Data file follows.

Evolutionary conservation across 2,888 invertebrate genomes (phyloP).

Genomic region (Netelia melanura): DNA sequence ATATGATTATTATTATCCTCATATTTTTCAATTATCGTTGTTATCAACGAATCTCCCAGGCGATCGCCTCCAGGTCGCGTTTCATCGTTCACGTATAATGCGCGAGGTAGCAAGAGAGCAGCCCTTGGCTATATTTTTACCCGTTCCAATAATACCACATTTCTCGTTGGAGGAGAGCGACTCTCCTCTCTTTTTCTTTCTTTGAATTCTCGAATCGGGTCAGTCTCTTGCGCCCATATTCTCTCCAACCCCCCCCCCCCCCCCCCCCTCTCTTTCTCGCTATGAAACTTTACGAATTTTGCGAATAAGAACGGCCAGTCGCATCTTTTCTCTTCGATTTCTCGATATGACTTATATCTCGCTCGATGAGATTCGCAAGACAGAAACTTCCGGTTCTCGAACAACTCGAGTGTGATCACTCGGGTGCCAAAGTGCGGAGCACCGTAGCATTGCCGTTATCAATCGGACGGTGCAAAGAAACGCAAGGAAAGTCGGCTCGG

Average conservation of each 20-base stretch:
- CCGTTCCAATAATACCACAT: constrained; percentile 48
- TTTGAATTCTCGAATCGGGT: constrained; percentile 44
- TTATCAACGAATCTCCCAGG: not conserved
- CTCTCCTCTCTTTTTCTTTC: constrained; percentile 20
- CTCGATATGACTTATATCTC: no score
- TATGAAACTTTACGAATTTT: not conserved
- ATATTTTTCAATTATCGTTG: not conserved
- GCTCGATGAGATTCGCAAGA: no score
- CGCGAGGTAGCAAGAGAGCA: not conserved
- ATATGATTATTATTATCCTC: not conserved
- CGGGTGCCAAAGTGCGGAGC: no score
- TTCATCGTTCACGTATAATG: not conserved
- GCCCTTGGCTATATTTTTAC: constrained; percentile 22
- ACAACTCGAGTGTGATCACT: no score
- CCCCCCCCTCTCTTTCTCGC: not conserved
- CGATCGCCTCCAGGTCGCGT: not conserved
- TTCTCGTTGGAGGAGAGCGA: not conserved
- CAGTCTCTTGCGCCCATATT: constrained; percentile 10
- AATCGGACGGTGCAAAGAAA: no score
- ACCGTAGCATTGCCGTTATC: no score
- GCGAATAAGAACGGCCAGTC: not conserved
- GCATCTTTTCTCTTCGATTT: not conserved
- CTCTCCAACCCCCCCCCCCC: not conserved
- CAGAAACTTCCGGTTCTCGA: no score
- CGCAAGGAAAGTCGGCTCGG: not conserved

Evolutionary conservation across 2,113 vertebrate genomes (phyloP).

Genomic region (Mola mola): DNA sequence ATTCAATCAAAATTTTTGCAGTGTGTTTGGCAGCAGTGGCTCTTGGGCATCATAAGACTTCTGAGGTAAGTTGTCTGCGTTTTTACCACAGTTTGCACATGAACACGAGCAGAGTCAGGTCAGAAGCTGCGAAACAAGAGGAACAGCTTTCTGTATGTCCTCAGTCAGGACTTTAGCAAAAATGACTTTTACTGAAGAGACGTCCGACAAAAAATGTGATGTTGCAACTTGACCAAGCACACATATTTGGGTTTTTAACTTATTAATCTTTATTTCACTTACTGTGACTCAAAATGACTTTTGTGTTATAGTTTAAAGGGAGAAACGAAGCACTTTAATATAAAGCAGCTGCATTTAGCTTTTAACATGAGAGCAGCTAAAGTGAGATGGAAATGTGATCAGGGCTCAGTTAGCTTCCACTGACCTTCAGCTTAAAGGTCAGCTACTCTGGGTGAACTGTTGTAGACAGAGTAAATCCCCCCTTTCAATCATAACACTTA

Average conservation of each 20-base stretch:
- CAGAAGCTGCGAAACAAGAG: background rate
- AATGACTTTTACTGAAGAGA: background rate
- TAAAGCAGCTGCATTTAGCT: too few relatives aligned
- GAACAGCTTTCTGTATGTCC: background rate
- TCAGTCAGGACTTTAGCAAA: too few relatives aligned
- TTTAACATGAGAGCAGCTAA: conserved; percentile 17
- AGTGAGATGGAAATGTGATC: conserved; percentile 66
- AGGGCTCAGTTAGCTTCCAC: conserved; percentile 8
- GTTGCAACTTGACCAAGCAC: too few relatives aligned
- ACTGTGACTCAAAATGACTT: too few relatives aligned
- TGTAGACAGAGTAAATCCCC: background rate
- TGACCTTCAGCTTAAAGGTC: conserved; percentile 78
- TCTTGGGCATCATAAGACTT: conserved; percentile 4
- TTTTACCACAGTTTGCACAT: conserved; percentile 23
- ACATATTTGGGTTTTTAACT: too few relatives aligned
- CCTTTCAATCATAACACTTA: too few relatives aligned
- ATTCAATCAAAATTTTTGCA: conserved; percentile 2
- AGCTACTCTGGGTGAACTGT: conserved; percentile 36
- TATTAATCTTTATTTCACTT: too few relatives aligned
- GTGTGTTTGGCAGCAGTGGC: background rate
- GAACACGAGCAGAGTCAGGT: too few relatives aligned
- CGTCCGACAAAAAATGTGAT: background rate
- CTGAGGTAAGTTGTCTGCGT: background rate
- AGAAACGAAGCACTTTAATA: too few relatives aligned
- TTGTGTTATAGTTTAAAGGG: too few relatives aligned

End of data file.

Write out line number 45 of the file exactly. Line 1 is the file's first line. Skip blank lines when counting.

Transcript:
- TTTTACCACAGTTTGCACAT: conserved; percentile 23